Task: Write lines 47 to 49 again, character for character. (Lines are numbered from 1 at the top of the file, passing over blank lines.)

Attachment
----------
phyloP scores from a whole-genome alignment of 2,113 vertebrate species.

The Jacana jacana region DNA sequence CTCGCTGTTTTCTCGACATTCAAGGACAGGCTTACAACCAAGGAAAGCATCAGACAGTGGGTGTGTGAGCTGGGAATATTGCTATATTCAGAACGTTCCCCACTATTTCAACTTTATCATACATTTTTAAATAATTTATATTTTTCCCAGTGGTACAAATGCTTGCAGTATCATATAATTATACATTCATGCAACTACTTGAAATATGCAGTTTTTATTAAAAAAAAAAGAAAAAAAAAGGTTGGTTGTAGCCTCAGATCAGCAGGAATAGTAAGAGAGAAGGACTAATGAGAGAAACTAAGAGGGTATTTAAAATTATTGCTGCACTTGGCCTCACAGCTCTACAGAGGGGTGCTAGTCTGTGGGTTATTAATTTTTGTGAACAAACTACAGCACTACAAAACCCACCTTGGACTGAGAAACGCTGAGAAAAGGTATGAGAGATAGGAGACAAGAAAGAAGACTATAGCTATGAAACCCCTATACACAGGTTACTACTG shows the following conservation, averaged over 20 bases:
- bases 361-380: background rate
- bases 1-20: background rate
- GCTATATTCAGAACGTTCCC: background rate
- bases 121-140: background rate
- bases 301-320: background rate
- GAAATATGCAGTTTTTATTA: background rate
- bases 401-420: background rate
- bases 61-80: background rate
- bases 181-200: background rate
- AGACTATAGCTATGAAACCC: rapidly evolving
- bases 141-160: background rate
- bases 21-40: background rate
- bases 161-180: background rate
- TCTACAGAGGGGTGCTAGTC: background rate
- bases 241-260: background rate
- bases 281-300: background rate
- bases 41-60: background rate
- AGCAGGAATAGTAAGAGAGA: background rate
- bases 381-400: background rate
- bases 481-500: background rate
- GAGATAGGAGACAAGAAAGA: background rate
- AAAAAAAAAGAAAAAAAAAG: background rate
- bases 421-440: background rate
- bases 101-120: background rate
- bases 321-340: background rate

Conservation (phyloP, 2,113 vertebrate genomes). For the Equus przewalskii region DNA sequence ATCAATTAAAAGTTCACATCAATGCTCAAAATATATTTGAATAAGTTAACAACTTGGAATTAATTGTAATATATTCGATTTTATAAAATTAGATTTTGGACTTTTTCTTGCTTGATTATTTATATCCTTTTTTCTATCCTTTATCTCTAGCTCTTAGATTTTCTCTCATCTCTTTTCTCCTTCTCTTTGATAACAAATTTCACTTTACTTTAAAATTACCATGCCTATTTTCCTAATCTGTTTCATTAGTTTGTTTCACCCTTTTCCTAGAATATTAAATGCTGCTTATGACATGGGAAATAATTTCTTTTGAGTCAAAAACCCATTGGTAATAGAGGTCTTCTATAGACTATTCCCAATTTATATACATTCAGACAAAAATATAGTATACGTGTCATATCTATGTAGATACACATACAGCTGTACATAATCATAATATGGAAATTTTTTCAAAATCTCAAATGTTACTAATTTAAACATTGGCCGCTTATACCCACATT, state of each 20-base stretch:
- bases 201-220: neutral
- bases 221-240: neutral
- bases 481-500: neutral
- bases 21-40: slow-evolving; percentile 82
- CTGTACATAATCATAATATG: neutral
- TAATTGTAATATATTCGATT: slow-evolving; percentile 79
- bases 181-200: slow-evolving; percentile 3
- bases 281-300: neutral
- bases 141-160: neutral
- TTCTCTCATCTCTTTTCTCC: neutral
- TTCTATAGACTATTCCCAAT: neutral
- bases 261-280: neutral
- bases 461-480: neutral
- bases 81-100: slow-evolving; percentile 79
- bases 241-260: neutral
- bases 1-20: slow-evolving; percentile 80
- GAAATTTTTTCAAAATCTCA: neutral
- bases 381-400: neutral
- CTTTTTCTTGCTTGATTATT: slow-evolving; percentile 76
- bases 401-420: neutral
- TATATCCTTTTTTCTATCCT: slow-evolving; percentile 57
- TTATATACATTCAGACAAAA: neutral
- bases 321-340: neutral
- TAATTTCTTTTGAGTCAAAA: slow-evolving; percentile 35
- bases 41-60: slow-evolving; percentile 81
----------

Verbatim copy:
- CTTTTTCTTGCTTGATTATT: slow-evolving; percentile 76
- bases 401-420: neutral
- TATATCCTTTTTTCTATCCT: slow-evolving; percentile 57